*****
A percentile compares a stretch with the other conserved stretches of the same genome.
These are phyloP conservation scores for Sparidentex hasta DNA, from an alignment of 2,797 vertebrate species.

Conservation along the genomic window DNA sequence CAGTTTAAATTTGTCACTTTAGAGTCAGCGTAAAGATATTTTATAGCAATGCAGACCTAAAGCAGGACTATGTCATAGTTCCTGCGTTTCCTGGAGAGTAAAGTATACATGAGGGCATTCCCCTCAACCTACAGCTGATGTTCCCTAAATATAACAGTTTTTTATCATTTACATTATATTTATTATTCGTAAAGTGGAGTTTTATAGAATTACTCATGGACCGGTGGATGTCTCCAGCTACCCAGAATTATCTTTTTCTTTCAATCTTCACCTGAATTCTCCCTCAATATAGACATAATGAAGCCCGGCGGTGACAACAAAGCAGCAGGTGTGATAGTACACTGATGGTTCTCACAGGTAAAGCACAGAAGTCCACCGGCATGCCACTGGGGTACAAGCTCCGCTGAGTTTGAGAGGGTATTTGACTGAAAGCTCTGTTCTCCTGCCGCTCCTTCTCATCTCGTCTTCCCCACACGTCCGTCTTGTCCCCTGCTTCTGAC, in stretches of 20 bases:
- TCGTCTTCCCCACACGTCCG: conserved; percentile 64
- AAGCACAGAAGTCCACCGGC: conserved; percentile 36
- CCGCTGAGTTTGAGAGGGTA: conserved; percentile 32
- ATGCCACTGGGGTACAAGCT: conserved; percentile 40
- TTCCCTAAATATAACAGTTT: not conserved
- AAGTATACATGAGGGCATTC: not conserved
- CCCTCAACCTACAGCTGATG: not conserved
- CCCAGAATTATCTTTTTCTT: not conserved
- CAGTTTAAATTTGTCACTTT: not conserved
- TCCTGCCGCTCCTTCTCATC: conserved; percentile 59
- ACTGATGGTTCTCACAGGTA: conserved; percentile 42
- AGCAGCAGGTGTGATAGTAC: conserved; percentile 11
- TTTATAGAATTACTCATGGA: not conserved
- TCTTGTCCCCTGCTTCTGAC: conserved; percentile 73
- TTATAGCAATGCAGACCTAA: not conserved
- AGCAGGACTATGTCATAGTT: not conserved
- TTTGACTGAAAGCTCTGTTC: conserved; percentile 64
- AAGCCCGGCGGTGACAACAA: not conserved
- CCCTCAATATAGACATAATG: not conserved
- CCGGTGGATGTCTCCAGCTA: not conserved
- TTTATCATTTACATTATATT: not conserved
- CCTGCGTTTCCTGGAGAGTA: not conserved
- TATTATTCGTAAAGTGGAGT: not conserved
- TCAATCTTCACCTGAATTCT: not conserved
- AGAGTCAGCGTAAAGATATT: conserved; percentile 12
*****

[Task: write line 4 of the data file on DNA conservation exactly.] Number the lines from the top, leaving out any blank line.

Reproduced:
- TCGTCTTCCCCACACGTCCG: conserved; percentile 64